Clinical Advances in Hematology & Oncology

April 2021 - Volume 19, Issue 4

Letter From the Editor: The New Normal

Daniel J. George, MD

The other day in clinic, a patient asked me if I would give her a hug. I thought about it for a moment; we had both been vaccinated, as have most of my patients at this point, and she was doing well, with no immunocompromising risks of her cancer or treatment. So I said yes and gave her a warm embrace (with my mask on, of course). Later, after clinic, I thought about our hug and wondered, What is wrong with me? I used to hug my patients routinely at the end of our visits. Not everyone, of course, but many patients—particularly older ones—who know me well and appreciate our relationship. As I have written previously, oncology is a relationship-intensive field. For me, human touch is often part of how I show that I care. So why did this feel so foreign? Because it was foreign. Outside my immediate family, I couldn’t remember the last time I had hugged someone. Maybe a year ago?

Conventional wisdom says it takes about two months to form a new habit. After a year of the COVID-19 pandemic, with all of its tragedy, social isolation, stress, and fear, we have formed a lot of new habits—many of which will have lasting effects on our health. For one, we are less physically active than we were before the pandemic, with most of us exercising less and sitting around more. The physical restrictions we have had to endure, especially during the early stages of the pandemic, made it easy to become sedentary. After the worst of the pandemic is over, reverting to our more-active lives will require considerable effort. Our diets have also been affected. On the plus side, more of us have been preparing meals at home. On the negative side, excessive snacking has become a common response to boredom and anxiety—even as some families face increased food insecurity.

Weight gain, muscle loss, and deconditioning all can lead to an increase in the risk for comorbid conditions ranging from diabetes to cardiovascular disease. People who already have one of these conditions may experience a worsening of their disease. As a prostate cancer specialist who manages the care of cancer survivors, I see how the consequences of this pandemic are affecting my patients and worry that they will continue to do so for years to come.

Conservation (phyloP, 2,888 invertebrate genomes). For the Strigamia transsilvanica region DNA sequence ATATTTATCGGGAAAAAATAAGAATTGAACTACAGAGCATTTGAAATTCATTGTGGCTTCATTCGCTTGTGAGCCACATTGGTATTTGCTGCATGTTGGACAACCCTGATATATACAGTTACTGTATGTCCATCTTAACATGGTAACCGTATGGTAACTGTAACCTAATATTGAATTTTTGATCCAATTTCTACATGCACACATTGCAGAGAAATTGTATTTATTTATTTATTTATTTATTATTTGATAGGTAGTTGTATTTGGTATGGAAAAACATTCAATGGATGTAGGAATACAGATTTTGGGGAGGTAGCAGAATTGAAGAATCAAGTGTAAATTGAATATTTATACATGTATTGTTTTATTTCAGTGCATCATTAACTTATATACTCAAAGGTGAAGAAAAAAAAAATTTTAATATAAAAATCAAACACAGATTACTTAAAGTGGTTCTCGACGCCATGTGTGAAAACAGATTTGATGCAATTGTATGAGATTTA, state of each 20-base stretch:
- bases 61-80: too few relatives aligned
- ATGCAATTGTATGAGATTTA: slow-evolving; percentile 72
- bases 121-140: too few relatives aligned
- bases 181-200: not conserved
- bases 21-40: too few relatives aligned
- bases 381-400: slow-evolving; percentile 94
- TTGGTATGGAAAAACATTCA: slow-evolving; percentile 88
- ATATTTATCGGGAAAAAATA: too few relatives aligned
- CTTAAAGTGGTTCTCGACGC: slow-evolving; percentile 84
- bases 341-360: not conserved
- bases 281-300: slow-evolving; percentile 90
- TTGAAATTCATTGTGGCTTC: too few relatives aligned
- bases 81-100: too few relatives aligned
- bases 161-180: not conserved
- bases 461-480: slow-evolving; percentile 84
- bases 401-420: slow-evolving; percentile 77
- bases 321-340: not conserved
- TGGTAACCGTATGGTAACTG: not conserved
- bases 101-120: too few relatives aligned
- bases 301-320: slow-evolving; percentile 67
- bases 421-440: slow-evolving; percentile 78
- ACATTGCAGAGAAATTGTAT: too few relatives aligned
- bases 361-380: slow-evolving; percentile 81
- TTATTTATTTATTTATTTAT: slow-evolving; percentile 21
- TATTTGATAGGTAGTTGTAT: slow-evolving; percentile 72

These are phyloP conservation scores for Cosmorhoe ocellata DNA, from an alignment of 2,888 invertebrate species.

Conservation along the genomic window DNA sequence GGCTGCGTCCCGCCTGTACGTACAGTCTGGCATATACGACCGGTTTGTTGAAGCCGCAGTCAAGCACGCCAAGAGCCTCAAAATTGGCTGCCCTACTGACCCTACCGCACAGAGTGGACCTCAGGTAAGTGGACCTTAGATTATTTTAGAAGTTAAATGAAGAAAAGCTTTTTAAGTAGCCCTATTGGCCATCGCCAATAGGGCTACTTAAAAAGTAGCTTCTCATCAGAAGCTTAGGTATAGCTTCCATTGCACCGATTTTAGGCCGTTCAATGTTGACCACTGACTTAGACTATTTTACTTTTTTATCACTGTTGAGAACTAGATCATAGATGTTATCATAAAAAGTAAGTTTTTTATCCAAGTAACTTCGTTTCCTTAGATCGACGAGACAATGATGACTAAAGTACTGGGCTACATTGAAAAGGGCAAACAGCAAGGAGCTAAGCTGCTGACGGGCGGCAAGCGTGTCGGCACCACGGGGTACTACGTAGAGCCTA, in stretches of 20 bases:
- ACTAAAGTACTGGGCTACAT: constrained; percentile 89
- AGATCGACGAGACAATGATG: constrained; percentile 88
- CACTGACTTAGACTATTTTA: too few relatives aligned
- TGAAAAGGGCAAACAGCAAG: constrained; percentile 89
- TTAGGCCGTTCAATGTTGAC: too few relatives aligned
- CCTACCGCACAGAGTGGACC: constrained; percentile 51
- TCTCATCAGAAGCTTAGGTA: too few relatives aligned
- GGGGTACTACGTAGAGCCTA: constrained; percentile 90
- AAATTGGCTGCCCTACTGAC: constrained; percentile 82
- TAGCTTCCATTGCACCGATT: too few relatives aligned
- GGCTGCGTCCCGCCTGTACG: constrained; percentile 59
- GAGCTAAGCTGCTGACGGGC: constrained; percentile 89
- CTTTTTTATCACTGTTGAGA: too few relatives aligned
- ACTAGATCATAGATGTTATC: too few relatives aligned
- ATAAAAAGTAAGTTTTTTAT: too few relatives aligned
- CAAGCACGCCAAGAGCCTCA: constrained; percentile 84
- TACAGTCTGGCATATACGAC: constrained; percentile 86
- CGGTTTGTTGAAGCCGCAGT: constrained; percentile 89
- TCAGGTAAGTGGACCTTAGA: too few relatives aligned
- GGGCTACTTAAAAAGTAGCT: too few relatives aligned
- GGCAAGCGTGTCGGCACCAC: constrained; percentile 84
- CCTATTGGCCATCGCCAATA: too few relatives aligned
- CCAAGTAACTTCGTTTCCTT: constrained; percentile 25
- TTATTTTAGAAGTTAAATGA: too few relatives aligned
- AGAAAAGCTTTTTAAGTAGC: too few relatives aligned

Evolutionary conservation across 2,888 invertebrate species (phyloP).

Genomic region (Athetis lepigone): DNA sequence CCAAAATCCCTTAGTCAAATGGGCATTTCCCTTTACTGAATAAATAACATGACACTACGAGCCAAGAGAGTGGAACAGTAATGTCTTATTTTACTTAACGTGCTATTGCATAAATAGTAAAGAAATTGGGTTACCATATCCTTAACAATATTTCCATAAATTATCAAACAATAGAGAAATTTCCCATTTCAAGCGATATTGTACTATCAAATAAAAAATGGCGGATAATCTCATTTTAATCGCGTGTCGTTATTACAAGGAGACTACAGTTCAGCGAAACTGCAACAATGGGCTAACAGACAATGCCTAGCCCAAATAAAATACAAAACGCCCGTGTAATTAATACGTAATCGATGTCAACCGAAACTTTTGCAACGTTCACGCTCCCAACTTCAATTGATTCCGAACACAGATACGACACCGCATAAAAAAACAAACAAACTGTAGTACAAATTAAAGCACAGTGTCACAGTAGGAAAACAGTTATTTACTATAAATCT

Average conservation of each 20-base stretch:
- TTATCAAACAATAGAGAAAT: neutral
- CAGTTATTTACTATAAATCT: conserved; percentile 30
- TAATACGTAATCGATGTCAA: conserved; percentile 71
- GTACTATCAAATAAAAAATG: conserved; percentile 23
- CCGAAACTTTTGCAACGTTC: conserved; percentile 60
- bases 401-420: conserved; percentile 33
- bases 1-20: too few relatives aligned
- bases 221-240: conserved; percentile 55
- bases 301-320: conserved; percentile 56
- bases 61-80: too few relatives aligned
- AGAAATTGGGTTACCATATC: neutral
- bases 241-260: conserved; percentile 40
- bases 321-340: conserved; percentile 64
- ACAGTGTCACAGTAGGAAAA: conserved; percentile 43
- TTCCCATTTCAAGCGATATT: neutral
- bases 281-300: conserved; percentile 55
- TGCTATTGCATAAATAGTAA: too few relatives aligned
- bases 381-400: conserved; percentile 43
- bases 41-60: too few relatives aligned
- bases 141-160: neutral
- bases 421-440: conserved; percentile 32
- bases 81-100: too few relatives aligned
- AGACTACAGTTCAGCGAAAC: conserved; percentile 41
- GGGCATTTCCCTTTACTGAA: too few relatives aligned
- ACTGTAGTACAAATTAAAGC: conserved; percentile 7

Psychologically, even more profound changes have taken place in our society. According to a survey published in Morbidity and Mortality Weekly Report, 11% of adults in June 2020 had contemplated suicide in the previous month. Thirty-one percent of respondents reported symptoms of depression or anxiety, and 13% reported new or worsened substance use related to COVID-19. For patients already struggling with cancer, the pandemic has only increased the risks for these problems. So what can we do to help our patients? Recognizing the signs of deteriorating mental health, and asking people about them, is the first step. Offering support and resources to help people address what they may not recognize in themselves is key. And, on an introspective note, recognizing signs of mental health strain in ourselves and our colleagues can be just as important. If we cannot take care of ourselves, how can our patients feel confident in the care we offer them?

Changing habits is hard but will be absolutely necessary if we are to emerge from our year of isolation. As the worst of the pandemic lifts, the tendency will be to shift to a new normal, with minimal human contact in the workplace and in social settings. Once-routine events such as office parties, work retreats, celebrations, and conferences may feel strange, superfluous, or risky, even as mass vaccinations offer the promise of minimal risk. Although we have survived without these social events, we may not recognize just how essential they are to our physical and emotional well-being. I liked the old normal, and now I long for the day when it will be natural to shake hands with other people, gather in close proximity, share a meal with friends, and even hug my patients.


Daniel J. George, MD